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Posted July 16 2009 - 05:54 AM

Well, I am about to start the third part of The Hunger Games and I have to say, I am really enjoying this book.  I don't think I would have a problem with my daughter reading it, but I don't think she would have much interest in it at this point.  I will encourage all the adult readers I know to check this one out though.  It is not the most detailed writing I have ever read, but it is efficient and effective.  Unless something radically changes in the last 130 pages of the book, this is going to get a 5-star, heavily recommended review from me.  Thanks Adam - I probably would not have heard about this one except for you.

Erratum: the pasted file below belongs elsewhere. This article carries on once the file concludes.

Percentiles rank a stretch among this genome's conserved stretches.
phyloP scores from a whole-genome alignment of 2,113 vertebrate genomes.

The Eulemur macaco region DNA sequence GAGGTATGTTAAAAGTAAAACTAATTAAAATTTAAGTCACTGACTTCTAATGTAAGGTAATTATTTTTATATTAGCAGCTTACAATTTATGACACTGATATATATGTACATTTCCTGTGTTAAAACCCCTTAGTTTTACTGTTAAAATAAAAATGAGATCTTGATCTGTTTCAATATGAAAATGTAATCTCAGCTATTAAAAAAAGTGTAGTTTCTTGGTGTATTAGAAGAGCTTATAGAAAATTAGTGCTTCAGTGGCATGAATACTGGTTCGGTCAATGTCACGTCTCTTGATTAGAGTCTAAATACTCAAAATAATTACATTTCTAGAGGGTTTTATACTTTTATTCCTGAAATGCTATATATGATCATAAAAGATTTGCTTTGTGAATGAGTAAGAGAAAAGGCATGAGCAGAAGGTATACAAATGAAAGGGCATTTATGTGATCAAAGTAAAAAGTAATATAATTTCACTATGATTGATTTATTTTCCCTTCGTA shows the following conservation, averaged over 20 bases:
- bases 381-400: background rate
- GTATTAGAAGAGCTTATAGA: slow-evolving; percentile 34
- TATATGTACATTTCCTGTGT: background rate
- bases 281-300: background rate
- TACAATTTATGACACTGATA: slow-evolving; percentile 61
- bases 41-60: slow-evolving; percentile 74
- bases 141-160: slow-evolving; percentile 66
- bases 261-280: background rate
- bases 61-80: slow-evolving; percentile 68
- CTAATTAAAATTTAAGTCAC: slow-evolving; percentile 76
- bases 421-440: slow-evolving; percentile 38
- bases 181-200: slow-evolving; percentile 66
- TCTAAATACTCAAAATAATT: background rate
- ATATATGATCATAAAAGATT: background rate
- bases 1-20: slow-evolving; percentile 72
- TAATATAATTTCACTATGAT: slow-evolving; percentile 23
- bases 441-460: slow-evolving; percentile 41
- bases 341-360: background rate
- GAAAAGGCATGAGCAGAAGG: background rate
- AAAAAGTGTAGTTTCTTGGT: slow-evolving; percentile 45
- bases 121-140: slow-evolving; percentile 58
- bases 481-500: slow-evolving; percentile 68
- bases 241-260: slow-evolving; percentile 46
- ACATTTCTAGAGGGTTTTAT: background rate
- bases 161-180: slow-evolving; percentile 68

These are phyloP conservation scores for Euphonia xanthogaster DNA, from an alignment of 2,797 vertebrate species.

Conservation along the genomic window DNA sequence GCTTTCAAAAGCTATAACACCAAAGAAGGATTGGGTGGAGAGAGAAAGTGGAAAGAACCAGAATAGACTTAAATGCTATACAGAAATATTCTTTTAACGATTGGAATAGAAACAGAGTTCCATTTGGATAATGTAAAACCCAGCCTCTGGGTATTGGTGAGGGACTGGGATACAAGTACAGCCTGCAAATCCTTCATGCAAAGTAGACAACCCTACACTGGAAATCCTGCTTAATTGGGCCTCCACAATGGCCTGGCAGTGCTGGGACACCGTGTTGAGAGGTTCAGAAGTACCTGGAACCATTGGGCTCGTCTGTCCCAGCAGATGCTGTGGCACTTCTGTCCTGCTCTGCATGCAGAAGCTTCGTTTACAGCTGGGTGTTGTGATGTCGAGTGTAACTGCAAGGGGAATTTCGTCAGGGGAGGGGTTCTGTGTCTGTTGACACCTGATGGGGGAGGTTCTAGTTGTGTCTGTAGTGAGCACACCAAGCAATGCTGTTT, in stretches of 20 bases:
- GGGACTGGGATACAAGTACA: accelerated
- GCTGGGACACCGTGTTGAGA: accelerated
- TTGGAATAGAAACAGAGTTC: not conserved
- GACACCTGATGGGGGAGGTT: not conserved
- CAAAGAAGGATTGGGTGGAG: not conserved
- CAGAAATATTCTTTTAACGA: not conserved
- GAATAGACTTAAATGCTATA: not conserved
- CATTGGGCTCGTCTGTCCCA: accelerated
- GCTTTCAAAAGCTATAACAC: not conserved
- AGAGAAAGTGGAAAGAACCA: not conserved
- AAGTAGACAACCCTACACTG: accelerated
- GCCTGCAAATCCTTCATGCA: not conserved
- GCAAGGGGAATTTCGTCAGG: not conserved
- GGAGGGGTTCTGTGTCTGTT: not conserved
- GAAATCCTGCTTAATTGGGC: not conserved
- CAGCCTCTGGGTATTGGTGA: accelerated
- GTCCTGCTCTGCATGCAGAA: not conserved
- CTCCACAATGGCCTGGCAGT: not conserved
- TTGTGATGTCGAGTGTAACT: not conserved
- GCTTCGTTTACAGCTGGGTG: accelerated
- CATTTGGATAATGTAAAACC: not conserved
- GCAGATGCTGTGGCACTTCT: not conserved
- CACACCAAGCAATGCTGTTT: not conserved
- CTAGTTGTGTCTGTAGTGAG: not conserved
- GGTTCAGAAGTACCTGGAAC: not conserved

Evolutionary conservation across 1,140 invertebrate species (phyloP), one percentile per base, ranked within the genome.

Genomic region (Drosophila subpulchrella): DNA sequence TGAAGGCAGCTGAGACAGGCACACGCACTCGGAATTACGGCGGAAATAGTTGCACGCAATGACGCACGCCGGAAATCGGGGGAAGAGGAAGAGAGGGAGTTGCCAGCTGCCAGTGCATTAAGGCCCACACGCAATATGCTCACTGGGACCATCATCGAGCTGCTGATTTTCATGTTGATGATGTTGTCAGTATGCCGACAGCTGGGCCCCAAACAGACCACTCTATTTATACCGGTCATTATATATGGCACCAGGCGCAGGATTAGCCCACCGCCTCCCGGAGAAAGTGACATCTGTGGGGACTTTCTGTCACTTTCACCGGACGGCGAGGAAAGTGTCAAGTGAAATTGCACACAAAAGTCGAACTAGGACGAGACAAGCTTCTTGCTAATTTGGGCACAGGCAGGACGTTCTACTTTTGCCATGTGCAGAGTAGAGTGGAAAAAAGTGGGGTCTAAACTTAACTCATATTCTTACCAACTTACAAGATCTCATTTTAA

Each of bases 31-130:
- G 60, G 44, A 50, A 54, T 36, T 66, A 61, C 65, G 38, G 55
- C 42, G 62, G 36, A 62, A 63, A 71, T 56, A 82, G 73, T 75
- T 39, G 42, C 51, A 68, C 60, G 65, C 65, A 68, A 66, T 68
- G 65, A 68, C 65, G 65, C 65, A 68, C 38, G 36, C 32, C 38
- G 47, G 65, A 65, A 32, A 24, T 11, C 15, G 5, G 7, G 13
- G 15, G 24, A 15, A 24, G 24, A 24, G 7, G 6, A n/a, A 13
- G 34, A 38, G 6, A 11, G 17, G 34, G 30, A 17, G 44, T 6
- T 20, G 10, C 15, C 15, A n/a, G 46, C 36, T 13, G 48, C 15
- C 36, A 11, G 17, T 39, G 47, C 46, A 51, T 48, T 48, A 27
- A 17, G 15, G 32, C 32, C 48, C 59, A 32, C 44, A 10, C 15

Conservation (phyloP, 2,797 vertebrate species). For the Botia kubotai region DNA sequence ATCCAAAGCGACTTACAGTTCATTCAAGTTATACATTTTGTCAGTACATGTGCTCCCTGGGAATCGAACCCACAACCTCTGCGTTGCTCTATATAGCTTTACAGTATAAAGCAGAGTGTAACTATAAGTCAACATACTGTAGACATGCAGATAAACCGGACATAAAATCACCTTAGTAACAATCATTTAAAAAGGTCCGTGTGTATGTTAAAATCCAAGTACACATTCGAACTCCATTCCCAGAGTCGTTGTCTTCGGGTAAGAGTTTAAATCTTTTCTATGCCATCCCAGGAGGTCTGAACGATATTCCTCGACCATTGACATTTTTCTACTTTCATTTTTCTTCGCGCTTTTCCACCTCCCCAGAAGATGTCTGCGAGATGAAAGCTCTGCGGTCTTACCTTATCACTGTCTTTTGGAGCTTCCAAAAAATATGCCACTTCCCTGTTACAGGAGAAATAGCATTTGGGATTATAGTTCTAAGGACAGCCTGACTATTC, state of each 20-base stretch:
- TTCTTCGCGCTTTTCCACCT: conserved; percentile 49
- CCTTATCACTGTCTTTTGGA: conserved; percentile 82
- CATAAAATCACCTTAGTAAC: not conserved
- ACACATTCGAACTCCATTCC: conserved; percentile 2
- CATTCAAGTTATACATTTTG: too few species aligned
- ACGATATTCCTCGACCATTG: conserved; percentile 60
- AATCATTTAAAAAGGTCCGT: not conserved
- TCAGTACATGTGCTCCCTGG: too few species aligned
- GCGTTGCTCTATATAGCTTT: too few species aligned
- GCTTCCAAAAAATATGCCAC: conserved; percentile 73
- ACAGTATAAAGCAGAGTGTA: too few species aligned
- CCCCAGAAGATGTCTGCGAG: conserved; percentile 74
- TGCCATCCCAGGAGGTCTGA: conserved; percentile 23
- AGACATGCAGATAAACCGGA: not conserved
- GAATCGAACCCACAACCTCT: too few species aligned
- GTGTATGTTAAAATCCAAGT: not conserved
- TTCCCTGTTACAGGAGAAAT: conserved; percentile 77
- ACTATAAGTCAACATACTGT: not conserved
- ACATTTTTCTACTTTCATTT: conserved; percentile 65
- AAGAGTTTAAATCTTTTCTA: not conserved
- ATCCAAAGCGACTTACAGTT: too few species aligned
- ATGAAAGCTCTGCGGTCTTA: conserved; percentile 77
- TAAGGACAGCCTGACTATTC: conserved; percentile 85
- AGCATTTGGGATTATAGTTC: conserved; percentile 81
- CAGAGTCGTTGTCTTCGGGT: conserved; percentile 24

#58 of 94 OFFLINE   Adam Lenhardt

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Posted July 16 2009 - 09:15 AM

You're welcome, James! That's the best thing about these "Books You've Read" threads. I know I've gotten a couple really great suggestions from people here.


#59 of 94 OFFLINE   RyanAn

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Posted July 17 2009 - 12:29 PM

Artie Lange's book was hilarious and sad... lol.
Never did read Eric Clapton's but am almost done with Denis Leary's, err Dr. Denis Leary's book. Thumbs up!

#60 of 94 OFFLINE   Stephen Orr

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Posted August 04 2009 - 08:58 AM

In the past two months, I have finished Clive Cussler's Arctic Drift and Corsair, Lincoln Child's Terminal Freeze, and I have just begun Cussler's Medusa.